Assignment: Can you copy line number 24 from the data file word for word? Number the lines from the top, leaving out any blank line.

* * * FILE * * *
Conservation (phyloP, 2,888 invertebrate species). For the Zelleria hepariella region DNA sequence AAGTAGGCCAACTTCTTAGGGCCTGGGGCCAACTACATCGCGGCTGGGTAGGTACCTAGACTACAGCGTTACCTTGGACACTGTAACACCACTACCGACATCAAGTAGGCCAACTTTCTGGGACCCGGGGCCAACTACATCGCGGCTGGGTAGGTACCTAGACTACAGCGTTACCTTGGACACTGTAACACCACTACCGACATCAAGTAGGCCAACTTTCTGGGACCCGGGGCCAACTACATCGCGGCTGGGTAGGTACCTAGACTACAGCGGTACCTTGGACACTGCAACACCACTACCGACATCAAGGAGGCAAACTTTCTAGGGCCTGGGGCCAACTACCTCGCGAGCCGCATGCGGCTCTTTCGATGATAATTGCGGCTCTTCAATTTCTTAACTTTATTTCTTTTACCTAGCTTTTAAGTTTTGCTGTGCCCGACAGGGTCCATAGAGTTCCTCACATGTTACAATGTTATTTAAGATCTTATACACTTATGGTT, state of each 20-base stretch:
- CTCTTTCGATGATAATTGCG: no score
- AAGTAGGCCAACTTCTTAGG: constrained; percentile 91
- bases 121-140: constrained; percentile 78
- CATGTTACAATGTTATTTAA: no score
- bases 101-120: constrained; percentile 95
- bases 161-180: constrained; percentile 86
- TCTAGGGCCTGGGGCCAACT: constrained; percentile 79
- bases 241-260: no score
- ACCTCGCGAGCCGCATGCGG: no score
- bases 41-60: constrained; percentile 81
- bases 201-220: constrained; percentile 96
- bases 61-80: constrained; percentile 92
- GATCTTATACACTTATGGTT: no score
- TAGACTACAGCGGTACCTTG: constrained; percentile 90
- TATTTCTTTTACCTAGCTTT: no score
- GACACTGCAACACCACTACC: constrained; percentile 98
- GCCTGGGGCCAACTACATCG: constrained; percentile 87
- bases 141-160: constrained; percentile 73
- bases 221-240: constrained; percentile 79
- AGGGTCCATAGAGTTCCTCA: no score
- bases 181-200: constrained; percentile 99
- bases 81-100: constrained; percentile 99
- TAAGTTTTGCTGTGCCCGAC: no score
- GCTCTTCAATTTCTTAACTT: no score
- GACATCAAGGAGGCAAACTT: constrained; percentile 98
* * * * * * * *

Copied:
- TAAGTTTTGCTGTGCCCGAC: no score